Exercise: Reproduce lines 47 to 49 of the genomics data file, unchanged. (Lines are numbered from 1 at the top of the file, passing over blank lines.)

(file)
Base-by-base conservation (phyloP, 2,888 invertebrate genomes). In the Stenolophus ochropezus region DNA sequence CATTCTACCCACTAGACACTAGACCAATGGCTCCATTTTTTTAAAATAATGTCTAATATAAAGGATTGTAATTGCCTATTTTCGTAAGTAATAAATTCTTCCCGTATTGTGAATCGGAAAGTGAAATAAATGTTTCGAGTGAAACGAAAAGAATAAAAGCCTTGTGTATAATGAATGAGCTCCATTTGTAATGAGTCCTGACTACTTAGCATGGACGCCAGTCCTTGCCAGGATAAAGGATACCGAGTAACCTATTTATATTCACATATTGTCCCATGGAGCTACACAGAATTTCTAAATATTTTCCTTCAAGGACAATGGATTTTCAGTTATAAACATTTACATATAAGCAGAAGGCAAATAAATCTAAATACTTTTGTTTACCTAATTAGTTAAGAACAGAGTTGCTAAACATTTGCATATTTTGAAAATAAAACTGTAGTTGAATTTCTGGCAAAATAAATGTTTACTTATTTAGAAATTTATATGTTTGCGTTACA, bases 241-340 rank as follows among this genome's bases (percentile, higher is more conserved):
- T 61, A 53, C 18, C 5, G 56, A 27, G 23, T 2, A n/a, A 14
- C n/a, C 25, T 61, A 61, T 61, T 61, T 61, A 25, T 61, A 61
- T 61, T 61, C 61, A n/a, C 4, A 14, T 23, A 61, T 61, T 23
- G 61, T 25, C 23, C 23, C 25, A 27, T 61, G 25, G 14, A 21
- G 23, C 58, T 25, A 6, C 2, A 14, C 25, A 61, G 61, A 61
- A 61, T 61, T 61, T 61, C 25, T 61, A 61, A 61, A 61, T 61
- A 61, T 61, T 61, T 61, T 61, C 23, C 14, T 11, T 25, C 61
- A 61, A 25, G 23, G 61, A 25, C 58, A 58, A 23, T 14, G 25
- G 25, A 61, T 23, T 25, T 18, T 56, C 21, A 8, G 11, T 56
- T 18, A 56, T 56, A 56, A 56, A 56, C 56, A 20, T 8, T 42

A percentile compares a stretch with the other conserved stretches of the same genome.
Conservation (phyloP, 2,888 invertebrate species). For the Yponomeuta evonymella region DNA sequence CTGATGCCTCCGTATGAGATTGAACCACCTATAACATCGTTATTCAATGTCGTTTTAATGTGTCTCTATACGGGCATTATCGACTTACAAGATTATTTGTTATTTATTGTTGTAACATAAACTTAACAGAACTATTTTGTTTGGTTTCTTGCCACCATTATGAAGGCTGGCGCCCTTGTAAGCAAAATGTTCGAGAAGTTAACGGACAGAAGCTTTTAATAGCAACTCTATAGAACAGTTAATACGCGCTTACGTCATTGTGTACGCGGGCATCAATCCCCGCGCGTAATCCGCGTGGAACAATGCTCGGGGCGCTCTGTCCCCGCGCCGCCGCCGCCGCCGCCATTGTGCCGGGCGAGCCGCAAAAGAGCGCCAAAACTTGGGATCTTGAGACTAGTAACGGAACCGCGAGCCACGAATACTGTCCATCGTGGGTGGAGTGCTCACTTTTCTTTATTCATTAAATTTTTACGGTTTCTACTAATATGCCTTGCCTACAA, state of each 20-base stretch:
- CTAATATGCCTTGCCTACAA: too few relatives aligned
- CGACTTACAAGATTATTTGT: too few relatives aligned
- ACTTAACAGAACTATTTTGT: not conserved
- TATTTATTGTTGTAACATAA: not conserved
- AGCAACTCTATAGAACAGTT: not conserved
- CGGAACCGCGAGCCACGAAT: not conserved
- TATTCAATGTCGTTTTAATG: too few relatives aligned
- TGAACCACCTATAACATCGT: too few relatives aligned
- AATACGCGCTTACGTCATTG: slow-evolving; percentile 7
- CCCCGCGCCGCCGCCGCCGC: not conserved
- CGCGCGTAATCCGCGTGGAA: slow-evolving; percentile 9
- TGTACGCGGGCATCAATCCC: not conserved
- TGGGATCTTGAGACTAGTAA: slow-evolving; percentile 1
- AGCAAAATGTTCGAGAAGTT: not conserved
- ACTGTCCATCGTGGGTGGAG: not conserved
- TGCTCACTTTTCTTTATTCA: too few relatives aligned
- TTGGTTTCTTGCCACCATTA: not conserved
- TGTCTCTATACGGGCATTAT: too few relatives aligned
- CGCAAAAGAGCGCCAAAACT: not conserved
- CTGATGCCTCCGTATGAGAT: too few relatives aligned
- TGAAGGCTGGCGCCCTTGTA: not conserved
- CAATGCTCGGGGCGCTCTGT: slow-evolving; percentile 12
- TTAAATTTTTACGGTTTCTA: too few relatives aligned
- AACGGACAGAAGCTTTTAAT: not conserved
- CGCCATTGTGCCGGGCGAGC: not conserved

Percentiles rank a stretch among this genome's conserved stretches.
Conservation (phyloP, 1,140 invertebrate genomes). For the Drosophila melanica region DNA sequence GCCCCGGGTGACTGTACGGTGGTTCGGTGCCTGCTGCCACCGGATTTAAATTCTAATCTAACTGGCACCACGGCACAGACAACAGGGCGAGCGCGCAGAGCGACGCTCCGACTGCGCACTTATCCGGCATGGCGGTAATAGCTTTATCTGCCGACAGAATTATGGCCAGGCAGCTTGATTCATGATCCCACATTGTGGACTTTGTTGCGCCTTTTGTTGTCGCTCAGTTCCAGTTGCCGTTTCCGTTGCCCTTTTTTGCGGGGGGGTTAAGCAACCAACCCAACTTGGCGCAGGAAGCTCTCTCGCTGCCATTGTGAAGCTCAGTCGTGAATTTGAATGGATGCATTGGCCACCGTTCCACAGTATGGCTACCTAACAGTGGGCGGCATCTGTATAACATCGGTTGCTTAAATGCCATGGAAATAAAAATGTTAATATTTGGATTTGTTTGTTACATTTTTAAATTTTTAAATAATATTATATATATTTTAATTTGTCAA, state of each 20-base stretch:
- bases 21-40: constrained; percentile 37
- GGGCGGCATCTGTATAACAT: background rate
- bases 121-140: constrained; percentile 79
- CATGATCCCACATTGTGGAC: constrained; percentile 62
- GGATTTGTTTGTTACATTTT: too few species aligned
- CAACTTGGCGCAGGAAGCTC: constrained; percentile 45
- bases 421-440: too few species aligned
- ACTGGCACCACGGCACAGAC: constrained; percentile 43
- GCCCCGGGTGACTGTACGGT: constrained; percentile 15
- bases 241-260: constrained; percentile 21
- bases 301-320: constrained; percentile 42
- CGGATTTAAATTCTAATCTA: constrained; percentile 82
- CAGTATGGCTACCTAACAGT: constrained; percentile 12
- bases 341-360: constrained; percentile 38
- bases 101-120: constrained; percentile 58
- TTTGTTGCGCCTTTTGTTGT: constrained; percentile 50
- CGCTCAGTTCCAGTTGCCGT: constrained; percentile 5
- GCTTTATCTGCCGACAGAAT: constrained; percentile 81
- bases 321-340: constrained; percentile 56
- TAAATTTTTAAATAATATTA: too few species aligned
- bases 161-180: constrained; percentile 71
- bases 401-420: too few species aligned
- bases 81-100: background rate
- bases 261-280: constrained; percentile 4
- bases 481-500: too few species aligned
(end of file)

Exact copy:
- bases 421-440: too few species aligned
- ACTGGCACCACGGCACAGAC: constrained; percentile 43
- GCCCCGGGTGACTGTACGGT: constrained; percentile 15